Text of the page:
Crews Search for More Columbia Debris

Authorities used horses and satellite gear Sunday to search for more scorched pieces of space shuttle Columbia across the Texas and Louisiana countryside, as NASA moved ahead with its investigation and the seven astronauts were mourned at church services around the nation.

The shuttle tore to pieces Saturday 39 miles above Texas, in the last 16 minutes of a 16-day mission, as the spaceship re-entered Earth's atmosphere. The tragedy occurred almost exactly 17 years after the Challenger exploded.

NASA chief Sean O'Keefe announced Sunday that Harold W. Gehman Jr., the retired Navy admiral who helped lead the Pentagon's inquiry into the USS Cole bombing, will head a special government commission investigating the Columbia disaster.

The commission will not emphasize ``any pet theory or other approach'' but will look into every aspect of the doomed flight, O'Keefe said on ``Fox News Sunday.''

At Titusville, Fla., where many Kennedy Space Center workers live, the Rev. David Waller of the First United Methodist Church called the trail of smoke from the disintegrating shuttle a ``glistening tear across the face of the heavens.''

The Rev. Mike Weaver of the All Saints Evangelical Lutheran Church in Columbus, Ohio, said the crew had touched ``the face of God.''

The debris being collected from far-flung areas of Texas and Louisiana is being trucked under high security to Barksdale Air Force Base in Louisiana for analysis. A team of 20 engineering experts from the United Space Alliance, a key contractor for NASA's shuttle program, is being sent to examine the debris.

``We're securing all the debris and assuring that we look at every possible angle of what could have caused this horrible accident,'' O'Keefe said.

Authorities in Nacogdoches County, Texas, used everything from horses and four-wheel-drive vehicles to GPS satellite locator devices to track down shuttle debris. But Sheriff Thomas Kerss said the area ``cannot muster enough manpower'' to guard the hundreds of wreckage sites. At least 125 debris sites had been reported in Sabine County, east of Nacogdoches.

Seventy people went to hospitals in Nacogdoches County because they had touched debris and were worried about toxic shuttle chemicals, said Sue Kennedy, the county's emergency management coordinator.

Authorities said divers might be sent into of the Toledo Bend Reservoir, along the Louisiana-Texas line, where a chunk of debris the size of a compact car was seen splashing down. Sabine County Sheriff Tom Maddox said there was no reason to worry about the water supply.

An immediate focus of the investigation was possible damage to the protective thermal tiles on Columbia's left wing from a flying piece of debris during liftoff on Jan. 16. The space agency said the first indication of trouble Saturday was the loss of temperature sensors in the left wing's hydraulic system.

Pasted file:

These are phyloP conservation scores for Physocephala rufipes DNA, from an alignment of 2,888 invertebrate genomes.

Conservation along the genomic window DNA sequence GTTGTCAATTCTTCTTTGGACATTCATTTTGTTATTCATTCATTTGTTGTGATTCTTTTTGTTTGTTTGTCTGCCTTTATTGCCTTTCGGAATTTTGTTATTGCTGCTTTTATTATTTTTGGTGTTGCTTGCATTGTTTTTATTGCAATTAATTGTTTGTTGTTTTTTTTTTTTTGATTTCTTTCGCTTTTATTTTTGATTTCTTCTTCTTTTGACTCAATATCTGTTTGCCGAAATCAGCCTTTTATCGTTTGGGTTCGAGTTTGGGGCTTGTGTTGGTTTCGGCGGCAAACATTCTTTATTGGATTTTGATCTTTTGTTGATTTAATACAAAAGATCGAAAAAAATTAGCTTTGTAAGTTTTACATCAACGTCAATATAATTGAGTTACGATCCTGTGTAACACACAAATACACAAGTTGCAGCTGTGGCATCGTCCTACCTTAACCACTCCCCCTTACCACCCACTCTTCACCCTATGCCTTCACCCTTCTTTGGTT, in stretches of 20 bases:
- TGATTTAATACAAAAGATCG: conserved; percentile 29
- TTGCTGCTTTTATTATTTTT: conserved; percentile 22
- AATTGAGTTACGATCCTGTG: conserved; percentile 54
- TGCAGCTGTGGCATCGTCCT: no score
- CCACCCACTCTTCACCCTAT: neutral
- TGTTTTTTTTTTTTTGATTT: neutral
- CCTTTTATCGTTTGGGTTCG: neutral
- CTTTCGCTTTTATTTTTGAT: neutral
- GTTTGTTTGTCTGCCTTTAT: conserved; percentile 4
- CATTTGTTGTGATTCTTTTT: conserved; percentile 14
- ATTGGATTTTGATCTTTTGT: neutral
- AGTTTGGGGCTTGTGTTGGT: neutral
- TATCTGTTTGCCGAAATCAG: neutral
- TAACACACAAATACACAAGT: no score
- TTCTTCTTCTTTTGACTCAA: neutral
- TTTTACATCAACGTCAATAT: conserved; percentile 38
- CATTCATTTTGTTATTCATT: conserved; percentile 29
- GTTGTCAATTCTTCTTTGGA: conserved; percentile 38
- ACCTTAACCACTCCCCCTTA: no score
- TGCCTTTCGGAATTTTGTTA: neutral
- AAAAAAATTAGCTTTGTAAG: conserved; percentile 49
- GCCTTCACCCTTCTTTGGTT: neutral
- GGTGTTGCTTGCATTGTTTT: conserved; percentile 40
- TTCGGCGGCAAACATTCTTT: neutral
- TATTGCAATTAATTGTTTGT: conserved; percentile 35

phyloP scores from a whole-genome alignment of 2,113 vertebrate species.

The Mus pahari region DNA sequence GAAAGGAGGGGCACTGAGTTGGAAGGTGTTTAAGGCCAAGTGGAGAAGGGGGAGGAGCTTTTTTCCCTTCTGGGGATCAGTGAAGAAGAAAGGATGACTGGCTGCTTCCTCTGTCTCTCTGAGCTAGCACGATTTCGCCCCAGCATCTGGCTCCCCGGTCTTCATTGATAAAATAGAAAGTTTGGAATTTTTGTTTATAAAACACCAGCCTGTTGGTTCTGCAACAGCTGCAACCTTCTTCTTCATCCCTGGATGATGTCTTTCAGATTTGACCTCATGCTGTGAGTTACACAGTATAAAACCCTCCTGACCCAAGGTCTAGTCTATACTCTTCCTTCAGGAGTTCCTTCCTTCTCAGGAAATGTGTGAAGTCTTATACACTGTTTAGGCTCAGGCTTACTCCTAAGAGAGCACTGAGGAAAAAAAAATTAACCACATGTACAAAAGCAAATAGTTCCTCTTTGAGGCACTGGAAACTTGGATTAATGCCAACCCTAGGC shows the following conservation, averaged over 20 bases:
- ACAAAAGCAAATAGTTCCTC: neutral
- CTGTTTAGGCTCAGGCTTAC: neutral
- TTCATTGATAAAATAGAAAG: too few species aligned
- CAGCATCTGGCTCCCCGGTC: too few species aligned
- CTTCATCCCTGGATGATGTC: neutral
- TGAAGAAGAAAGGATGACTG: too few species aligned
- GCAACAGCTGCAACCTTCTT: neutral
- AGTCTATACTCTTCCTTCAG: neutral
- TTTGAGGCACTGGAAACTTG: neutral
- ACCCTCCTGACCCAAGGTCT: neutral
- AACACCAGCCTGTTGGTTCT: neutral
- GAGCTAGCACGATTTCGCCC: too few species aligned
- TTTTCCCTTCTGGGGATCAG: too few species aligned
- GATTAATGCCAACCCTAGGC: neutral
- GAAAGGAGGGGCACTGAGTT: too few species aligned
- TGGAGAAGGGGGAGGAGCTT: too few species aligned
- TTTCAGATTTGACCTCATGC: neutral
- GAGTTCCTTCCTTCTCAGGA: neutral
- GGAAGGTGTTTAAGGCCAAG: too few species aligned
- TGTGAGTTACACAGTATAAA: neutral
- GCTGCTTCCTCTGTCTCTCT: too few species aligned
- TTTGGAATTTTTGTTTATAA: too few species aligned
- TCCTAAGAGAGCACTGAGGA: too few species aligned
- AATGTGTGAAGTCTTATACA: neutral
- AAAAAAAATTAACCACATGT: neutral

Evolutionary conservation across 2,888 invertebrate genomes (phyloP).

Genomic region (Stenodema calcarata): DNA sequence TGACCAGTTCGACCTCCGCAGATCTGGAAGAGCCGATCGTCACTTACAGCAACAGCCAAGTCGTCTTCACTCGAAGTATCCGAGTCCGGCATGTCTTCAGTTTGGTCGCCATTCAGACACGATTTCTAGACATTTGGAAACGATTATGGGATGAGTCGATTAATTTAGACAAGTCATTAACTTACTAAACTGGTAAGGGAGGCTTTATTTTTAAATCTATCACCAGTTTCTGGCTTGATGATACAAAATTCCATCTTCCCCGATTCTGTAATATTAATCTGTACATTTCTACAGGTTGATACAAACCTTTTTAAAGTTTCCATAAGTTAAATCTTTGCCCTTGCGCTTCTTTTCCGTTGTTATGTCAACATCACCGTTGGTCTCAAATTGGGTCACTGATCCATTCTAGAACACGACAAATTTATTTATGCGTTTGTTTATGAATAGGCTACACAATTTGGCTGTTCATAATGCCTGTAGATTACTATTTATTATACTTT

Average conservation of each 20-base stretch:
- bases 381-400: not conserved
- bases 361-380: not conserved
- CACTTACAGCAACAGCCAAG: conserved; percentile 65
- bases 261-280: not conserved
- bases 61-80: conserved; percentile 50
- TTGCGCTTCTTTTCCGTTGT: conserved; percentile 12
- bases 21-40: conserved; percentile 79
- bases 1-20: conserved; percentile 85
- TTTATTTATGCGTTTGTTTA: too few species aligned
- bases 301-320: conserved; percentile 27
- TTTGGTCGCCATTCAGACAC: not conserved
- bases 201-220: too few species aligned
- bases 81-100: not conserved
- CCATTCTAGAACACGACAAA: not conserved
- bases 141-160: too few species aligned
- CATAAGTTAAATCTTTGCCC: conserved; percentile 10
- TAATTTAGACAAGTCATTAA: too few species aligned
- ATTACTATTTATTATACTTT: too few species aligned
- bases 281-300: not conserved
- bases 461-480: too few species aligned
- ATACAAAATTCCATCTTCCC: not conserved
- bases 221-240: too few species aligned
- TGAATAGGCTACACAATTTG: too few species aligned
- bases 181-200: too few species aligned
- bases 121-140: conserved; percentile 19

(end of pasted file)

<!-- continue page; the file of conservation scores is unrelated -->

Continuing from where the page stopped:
The day before the disaster, NASA officials said that they suspected the wing was damaged during liftoff, but that there was no reason for concern.

``As we look at that now in hindsight ... we can't discount that there might be a connection,'' shuttle program manager Ron Dittemore said Saturday. ``But we have to caution you and ourselves that we can't rush to judgment on it because there are a lot of things in this business that look like the smoking gun but turn out not even to be close.''

The loss of shuttle commander Rick Husband, Michael Anderson, David Brown, Kalpana Chawla, Laurel Clark, William McCool and Ilan Ramon brought a new round of grief to a nation still in mourning after the terrorist attacks of Sept. 11.

``The same creator who names the stars also knows the names of the seven souls we mourn today,'' President Bush said Saturday.

Authorities said there was no indication of terrorism; the shuttle was out of range of any surface-to-air missile, one senior government official said. Security was extraordinarily tight on this mission because Ramon, Israel's first astronaut, was among the crew members.

The shuttle has more than 20,000 thermal tiles designed to keep the ship from burning up during re-entry into the atmosphere. Columbia had reached the point at which it is subjected to maximum heat when it broke up.

Television footage showed a bright light followed by white smoke plumes streaking diagonally across the brilliant sky.

Pieces of the spacecraft were found in several east Texas counties and in Louisiana, including an astronaut's charred patch and a flight helmet.

There were at least two reports of human remains recovered in east Texas near the Louisiana line. In Hemphill, Texas, a hospital employee on his way to work reported finding what appeared to be a charred torso, thigh bone and skull on a rural road.

Nearby, also in Sabine County, two young boys found a charred human leg on their farm, The Dallas Morning News reported Sunday. ``From the hip to the foot,'' their father, Bob White said, ``it's all there, scorched from the fire.''

The flight was the 113th in the shuttle program's 22 years and the 28th flight for Columbia, NASA's oldest shuttle. It was built in 1981 at a cost of about $1 billion.

The Challenger explosion led to a 2 1/2-year moratorium on launches, and Saturday's accident could similarly lead to a suspension of all shuttle flights and bring construction of the international space station to a standstill.

Six shuttle flights had been planned for 2003 -- five of them to the space station. The next was scheduled for March 1.

Just in the past week, NASA observed the anniversary of its only two other space tragedies: the Challenger disaster that claimed seven lives on Jan. 28, 1986 -- it was set aflame by a leak in the seals of one of its right booster rockets -- and the Apollo spacecraft fire that killed three on Jan. 27, 1967.

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